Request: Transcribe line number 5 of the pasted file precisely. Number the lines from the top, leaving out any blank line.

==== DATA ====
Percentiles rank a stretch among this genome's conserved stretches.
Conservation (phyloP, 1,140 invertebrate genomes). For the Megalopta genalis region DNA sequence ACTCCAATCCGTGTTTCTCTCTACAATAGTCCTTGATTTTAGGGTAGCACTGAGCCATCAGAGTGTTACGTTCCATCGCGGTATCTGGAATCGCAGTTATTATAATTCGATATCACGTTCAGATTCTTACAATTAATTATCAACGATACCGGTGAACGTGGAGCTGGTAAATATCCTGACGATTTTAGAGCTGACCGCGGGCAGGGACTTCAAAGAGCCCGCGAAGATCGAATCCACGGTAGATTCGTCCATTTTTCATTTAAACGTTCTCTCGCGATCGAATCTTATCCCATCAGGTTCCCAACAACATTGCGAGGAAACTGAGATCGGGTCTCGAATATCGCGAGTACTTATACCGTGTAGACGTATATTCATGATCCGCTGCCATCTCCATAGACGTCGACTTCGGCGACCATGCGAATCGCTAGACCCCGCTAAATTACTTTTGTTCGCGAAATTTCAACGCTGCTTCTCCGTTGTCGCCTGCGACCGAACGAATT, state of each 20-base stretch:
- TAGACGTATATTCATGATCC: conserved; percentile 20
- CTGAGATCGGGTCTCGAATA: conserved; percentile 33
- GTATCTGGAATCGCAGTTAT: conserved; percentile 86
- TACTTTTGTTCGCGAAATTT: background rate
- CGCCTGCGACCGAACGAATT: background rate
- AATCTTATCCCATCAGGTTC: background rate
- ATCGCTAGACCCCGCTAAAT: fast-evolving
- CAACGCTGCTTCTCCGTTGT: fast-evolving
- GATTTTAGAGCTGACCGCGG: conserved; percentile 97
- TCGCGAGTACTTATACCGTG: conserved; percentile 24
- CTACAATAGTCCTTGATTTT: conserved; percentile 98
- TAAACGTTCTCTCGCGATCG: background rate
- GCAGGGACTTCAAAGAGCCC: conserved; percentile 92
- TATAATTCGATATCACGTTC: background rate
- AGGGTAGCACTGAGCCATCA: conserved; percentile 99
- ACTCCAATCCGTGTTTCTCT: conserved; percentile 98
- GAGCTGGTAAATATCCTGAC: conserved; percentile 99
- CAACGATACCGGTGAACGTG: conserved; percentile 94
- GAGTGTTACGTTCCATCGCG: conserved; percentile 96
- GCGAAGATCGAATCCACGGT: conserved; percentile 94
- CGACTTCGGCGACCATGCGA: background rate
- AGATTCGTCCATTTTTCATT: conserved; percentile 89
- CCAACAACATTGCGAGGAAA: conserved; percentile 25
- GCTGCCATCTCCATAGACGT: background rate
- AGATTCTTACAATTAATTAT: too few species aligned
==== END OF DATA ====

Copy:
- GTATCTGGAATCGCAGTTAT: conserved; percentile 86